Our standard offer for accepting students onto the MSc in European Politics is a 2:1, preferably in directly relatable subjects within the social and political sciences, including previous study in the area of European politics, and/or diplomacy, although cognate subjects including history, law, comparative studies, or the broader range of sociology and psychology will also be considered providing undergraduate marks obtained are robust enough. If you are unsure whether your qualifications are appropriate please contact us directly: email@example.com.
Months of entry
The MSc in European Politics capitalises on the high level of EU expertise within the Politics/IR Programme at CCCU, as well as the exciting new activities and provisions on offer within our Jean Monnet Centre for European Studies (CEFEUS) and forms the centrepiece of the ‘teaching’ activities within the Centre.
The new MSc in European Politics pitches our postgrads into the challenging world of European politics, helping them to deconstruct, and then master the structures, actors, key terms and modes of enquiry that make up both European, and EU politics.
Using an intrinsically inter-disciplinary research base in order to evaluate the nature and distribution of power in national, European international and global contexts, students will emerge with a robust grounding in the historic foundations of the political, institutional, economic and socio-cultural aspects of contemporary Europe. The MSc in European Politics is currently offered with a specialism in Diplomacy, allowing students to gain an especially strong understanding of the role of foreign policy making by the EU as a regional and international actor, as well as the EU’s Common Foreign and Security Policy, Common Security and Defence Policy, trade, development, neighbourhood, climate change, and its Strategic Partnerships.
Through a combination of core and specialist modules, students taking the MSc in European Politics are provided with an in-depth knowledge of the complex historical development of the European Economic Community, and its successor, the European Union. Both conceptual and empirical approaches are used to examine the complexities of deepening and widening central to the process of European integration, as well as the gradual rise of foreign policy making between Member States and key EU institutions. Encouraged to grapple with the tension between institutional and national processes, between strategic requirements and budgetary constraints, and between internal reform and evolving global governance, as well as the range of foreign and public policies, students will get to grips with the drivers and obstacles by which the EU has been defined.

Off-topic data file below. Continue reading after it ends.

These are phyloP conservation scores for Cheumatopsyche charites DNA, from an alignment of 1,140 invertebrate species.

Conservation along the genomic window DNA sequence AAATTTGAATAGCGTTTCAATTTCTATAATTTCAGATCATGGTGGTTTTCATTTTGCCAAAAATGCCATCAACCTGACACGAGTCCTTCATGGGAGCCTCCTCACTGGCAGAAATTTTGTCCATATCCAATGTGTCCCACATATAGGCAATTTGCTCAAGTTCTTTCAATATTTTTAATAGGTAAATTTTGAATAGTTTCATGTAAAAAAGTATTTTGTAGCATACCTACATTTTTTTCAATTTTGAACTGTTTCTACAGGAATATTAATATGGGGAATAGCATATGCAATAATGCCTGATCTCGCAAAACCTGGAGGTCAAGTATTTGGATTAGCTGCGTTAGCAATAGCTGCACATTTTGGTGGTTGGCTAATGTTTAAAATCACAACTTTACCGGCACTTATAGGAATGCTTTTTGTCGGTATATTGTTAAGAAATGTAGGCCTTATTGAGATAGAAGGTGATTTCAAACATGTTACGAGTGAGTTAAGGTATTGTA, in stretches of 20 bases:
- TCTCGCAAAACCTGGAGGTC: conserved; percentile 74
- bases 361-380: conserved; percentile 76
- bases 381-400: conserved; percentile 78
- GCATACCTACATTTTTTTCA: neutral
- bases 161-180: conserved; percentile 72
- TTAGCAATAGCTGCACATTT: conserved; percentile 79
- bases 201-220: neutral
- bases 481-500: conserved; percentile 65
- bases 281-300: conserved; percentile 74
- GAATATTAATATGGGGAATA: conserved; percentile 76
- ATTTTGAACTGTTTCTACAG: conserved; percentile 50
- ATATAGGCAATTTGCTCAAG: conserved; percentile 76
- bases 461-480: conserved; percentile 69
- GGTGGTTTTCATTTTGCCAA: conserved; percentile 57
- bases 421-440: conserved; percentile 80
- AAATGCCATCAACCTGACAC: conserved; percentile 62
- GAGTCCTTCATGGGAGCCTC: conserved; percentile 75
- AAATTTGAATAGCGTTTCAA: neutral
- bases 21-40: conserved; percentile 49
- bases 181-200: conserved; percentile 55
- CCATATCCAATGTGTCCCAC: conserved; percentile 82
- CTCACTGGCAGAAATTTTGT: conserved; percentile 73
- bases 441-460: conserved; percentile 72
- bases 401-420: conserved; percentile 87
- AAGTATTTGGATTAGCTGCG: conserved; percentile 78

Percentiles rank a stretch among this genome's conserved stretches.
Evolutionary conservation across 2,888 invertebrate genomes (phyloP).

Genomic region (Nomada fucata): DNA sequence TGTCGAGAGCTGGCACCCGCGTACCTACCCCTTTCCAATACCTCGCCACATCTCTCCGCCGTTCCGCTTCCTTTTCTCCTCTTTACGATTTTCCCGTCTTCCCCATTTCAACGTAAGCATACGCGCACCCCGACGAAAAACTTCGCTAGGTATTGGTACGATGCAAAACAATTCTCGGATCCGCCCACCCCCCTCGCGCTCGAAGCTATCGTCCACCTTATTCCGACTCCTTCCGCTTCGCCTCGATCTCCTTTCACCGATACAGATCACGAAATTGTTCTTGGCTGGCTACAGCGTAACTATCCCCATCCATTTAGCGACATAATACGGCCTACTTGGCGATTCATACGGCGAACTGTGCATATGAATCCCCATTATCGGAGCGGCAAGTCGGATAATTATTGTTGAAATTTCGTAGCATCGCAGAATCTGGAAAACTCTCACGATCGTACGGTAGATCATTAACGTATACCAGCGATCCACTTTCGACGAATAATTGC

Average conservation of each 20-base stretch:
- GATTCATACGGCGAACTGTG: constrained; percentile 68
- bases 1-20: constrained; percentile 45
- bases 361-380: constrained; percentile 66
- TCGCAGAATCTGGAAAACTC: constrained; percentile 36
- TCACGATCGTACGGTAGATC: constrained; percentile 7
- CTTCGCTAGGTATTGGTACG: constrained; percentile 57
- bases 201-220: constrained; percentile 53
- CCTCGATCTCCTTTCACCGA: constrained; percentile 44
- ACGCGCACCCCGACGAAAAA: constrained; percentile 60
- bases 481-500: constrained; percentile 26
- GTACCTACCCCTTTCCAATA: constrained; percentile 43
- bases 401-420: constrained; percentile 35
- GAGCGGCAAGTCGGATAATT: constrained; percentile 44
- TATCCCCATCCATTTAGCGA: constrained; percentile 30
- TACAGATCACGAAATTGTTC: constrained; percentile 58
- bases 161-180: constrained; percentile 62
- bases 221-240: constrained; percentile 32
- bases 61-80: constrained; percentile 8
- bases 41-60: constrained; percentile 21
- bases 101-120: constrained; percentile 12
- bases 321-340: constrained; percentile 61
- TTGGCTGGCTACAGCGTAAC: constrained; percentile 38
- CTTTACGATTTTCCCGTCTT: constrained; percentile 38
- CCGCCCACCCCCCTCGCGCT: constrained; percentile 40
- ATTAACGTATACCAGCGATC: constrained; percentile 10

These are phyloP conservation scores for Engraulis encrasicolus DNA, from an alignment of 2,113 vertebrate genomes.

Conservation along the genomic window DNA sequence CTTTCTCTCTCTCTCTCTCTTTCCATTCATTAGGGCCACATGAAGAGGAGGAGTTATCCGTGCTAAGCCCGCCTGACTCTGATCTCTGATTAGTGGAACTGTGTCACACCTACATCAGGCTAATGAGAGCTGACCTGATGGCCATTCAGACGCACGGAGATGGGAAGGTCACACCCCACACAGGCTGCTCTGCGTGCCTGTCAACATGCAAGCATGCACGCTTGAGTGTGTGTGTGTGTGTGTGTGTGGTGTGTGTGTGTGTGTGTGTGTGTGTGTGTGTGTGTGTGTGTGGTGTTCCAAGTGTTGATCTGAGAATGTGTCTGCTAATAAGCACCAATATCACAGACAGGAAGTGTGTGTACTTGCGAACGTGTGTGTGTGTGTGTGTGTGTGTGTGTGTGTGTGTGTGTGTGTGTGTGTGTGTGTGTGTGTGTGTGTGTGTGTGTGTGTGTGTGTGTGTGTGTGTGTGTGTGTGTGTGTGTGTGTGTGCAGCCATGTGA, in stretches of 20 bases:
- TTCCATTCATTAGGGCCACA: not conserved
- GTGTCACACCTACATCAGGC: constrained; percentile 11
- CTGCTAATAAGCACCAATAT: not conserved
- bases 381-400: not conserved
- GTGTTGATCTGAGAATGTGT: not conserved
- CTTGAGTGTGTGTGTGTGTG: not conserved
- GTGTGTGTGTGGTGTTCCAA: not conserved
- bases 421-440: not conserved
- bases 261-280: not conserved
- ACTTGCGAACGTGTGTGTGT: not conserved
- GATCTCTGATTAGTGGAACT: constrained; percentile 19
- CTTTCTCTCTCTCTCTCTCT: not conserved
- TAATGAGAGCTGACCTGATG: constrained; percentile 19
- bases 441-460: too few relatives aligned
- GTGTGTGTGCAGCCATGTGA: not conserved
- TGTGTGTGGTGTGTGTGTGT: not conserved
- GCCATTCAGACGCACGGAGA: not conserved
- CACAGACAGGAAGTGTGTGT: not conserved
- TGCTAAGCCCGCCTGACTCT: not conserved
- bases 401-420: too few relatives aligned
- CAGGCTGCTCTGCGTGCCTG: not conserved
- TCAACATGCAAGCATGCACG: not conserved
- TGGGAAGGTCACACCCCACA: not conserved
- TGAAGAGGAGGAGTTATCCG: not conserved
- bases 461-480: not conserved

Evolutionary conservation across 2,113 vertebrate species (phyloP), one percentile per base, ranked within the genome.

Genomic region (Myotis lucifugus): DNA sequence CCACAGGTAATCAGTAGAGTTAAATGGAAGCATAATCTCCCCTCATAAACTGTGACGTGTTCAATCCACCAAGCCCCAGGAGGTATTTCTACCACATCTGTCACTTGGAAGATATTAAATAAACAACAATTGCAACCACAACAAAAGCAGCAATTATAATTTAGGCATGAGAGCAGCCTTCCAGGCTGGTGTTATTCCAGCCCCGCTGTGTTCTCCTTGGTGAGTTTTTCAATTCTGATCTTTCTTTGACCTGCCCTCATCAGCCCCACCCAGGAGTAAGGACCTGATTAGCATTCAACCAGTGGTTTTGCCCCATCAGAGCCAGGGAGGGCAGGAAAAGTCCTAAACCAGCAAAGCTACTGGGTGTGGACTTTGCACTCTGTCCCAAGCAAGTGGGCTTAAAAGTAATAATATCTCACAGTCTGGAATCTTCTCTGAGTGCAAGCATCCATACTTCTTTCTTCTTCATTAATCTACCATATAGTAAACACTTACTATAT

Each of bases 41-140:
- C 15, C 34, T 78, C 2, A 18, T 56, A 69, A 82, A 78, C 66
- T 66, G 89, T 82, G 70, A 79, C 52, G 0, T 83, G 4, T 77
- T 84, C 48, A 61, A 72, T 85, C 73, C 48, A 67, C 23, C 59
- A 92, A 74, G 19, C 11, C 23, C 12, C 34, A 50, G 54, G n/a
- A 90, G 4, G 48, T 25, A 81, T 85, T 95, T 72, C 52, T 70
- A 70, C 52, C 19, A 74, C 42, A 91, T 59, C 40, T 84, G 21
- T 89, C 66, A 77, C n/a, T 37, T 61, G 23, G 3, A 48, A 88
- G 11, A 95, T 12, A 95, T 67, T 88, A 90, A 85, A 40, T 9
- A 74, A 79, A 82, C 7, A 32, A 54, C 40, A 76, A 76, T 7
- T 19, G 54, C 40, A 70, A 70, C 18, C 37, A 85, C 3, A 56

Modules on European Politics (as well as the Diplomacy specialism) are comprised of formal lectures on key EU themes, and interactive seminars that explore European institutions, national actors, and policies, making use of a robust range of teaching and learning styles to interrogate this complex and fast-changing subject.
Additional forms of interaction, including simulation games which reflect the actual workings of an EU institution or its diplomatic process, as well as group work, the deconstruction and analysis of key EU texts, alongside briefing notes on specific European policy areas, and blog-writing on contemporary challenges to the EU all ensure that students completing the MSc in European Politics acquire an advanced knowledge of their chosen area via the most contemporary pedagogic styles.
Qualification and course duration
Course contact details
- Dr David Bates
- 01227 782900